Jacuzzi is a brand name, and so strictly speaking describes only those hot tubs and spas manufactured by the Jacuzzi company. The Jacuzzi brothers immigrated to California from Italy in the early half of the 20th century, and according to the company's website were prolific inventors. Starting with aviation inventions, the Jacuzzi brothers moved into hydraulics, making great strides with the agricultural pump. In 1956 they invented a hydrotherapy pump for personal use. This pump, the J-300, was then sold to hospitals and schools.

In 1968, Roy Jacuzzi created the first whirlpool spa, which he called the Roman. The Roman was based on the hydrotherapeutic pumps of Roy's parents and grandparents, integrating them seamlessly into a standalone unit. Roy brought his invention around the country, capitalizing on a national obsession with cleanliness, and it became an overnight success — to such a point that within a few short decades the brand name has become virtually synonymous with the invention itself.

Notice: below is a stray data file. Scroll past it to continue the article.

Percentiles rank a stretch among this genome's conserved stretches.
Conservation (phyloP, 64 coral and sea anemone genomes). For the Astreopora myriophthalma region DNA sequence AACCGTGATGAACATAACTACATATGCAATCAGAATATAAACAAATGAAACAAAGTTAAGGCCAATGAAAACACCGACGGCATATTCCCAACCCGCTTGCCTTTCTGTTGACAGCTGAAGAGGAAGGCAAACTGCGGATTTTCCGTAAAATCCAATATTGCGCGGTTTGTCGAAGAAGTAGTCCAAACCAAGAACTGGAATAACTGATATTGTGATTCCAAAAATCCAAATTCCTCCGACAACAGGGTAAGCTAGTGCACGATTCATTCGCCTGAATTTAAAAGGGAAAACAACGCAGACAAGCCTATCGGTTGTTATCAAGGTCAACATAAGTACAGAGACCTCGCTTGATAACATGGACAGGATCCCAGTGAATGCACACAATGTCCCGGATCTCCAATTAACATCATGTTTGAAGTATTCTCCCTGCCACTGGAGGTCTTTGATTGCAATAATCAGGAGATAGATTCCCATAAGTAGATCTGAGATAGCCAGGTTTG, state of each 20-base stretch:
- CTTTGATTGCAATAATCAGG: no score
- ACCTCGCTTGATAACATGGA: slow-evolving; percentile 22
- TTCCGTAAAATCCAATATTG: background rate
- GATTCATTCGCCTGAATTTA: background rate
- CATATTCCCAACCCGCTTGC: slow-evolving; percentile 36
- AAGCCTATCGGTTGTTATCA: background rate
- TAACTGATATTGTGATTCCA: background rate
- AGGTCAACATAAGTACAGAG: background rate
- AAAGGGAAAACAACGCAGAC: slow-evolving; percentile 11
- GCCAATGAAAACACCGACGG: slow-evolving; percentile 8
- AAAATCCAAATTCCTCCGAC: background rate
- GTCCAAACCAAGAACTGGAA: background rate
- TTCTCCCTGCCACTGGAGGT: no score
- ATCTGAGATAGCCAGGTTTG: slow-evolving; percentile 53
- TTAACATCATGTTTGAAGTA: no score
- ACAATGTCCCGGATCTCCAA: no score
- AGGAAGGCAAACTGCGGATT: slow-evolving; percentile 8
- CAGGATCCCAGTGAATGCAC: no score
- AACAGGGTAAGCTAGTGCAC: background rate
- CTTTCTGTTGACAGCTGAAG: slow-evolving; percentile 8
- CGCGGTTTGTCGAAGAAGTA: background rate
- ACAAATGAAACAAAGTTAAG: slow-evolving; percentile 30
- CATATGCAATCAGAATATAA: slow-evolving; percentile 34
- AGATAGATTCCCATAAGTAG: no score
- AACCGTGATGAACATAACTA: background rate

In colloquial use a hot tub is often seen as distinguished from a Jacuzzi or spa by its lack of jets. In this sense any hot bath or basin of water could be correctly referred to as a hot tub. More often, however, it is used specifically when discussing such things as wooden barrel hot tubs, often with wood-burning stoves or other alternative forms of heating.

This distinction does not hold up in industry discussions, and from the perspective of a strict definition, it is best to treat hot tub and Jacuzzi as mutually interchangeable words. Product literature, for example, refers often to ‘Jacuzzi hot tubs’, giving the general product (hot tub) and the brand name. If we accept the definition of hot tub as being necessarily without jets, then the term Jacuzzi hot tub becomes an oxymoron.